As reported by Dorset Eye in 2021, Gary Glitter will almost certainly die in prison.
The Parole Board has denied the release of disgraced singer Gary Glitter, stating that they are not satisfied that it would be safe for the protection of the public. Glitter, 79, was sent back to prison less than six weeks after being released halfway through his 16-year sentence in February last year. This recall was due to the alleged breach of his licence conditions involving the viewing of downloaded images of children.
A closed-door parole hearing was conducted two weeks ago, as a request for a public hearing was declined, citing difficulties in contacting all of Glitter’s victims. The Parole Board panel reached the decision based on concerns about public safety, stating that releasing him at this point would not be deemed safe.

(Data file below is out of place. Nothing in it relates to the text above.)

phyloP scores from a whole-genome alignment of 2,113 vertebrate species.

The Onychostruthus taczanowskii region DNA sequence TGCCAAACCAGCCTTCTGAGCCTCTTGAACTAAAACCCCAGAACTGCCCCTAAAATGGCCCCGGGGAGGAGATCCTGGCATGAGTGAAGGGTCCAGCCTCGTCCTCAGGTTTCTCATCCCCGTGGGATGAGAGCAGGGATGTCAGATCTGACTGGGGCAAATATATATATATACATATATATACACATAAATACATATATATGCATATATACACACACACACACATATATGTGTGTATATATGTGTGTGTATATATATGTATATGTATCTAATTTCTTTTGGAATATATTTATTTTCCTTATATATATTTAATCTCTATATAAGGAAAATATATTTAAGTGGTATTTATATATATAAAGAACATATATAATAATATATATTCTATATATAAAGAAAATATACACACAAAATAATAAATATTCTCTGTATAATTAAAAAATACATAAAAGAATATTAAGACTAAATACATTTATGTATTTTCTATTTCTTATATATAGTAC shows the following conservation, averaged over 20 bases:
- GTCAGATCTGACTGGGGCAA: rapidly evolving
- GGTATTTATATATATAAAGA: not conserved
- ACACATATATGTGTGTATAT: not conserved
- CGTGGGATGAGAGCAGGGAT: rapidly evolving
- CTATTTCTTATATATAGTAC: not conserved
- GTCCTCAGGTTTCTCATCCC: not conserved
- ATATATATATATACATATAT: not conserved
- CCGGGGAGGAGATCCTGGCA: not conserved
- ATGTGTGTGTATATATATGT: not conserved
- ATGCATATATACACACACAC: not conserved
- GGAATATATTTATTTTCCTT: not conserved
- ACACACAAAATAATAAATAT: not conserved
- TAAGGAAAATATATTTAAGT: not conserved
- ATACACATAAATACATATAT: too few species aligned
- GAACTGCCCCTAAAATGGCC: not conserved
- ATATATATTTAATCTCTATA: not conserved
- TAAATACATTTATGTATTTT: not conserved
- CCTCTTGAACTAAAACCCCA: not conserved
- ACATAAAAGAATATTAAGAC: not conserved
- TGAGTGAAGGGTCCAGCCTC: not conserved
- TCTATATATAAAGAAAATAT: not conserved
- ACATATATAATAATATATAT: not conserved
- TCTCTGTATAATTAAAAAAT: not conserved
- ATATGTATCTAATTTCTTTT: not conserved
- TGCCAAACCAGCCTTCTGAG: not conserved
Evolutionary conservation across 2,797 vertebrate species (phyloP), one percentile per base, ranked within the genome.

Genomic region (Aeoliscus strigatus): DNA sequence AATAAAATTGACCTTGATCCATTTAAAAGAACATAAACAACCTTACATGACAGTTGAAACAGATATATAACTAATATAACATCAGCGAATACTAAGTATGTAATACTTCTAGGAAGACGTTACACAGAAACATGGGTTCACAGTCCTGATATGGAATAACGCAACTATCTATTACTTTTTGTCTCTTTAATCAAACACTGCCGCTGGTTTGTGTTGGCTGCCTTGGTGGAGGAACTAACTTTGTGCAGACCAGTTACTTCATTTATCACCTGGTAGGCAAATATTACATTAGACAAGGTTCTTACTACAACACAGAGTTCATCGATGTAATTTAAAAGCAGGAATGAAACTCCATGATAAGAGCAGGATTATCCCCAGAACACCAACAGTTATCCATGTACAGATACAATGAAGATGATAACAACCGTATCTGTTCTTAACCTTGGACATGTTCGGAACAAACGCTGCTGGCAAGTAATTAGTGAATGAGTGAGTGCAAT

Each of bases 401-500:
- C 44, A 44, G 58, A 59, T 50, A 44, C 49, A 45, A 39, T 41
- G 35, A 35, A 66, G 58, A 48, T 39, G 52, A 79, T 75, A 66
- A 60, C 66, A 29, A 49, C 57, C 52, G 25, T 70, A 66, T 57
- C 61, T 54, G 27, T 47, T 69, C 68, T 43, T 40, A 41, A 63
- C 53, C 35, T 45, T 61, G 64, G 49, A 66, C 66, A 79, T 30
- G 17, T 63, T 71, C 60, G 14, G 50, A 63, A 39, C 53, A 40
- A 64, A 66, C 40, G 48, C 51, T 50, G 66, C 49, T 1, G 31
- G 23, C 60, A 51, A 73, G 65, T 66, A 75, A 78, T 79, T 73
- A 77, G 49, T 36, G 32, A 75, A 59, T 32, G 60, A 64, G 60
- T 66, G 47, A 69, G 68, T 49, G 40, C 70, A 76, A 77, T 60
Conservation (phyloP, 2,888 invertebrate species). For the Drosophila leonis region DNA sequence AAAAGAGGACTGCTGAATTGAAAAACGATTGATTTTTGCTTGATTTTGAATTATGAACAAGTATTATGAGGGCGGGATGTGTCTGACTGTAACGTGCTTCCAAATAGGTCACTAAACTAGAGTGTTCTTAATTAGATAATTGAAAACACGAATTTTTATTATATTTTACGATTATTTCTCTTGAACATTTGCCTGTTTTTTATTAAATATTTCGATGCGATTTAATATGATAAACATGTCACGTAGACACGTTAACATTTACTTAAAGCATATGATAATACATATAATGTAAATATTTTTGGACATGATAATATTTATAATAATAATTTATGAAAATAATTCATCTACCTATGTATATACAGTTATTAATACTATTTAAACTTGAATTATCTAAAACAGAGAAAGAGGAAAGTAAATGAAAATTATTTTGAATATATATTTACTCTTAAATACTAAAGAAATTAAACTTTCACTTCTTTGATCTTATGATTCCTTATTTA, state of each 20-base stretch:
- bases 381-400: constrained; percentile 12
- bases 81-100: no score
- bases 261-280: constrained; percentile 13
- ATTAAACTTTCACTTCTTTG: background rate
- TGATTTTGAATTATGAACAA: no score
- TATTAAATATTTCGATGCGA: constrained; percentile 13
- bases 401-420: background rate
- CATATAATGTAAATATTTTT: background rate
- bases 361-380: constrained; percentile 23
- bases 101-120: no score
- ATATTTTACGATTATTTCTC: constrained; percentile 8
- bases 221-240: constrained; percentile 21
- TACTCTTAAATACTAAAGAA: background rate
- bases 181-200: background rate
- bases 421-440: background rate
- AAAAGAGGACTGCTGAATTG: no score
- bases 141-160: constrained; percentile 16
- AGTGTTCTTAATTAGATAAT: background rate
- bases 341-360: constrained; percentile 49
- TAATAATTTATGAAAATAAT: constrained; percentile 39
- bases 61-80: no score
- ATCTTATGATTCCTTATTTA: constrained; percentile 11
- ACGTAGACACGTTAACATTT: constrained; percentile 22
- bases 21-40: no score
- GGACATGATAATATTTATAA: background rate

Gary Glitter, whose real name is Paul Gadd, was initially imprisoned in 2015 for sexually abusing three schoolgirls between 1975 and 1980. The charges included attacks on two girls, aged 12 and 13, whom he isolated from their mothers in his dressing room. In 1975, he attempted to rape a girl under 10, leading to his arrest under Operation Yewtree, launched in the aftermath of the Jimmy Savile scandal.
After serving half of his 16-year sentence, Glitter was automatically released from HMP The Verne, a low-security prison in Dorset, last year. The parole review panel found justification for his recall, citing evidence of his sexual interest in underage girls during the offending period and while on licence. Despite his generally good behaviour in prison, the panel expressed concern about his lack of victim empathy and refusal to participate in programs addressing his offending.
Richard Scorer, a lawyer representing one of Glitter’s victims, applauded the Parole Board’s decision, asserting that Glitter remains a risk to children and has shown no remorse. Glitter’s troubled history includes being jailed in the late 1990s for possessing child abuse images, expulsion from Cambodia in 2002 amid sex crime allegations, and a 2006 conviction in Vietnam for sexually abusing two girls, aged 10 and 11, resulting in a two-and-a-half-year jail term.
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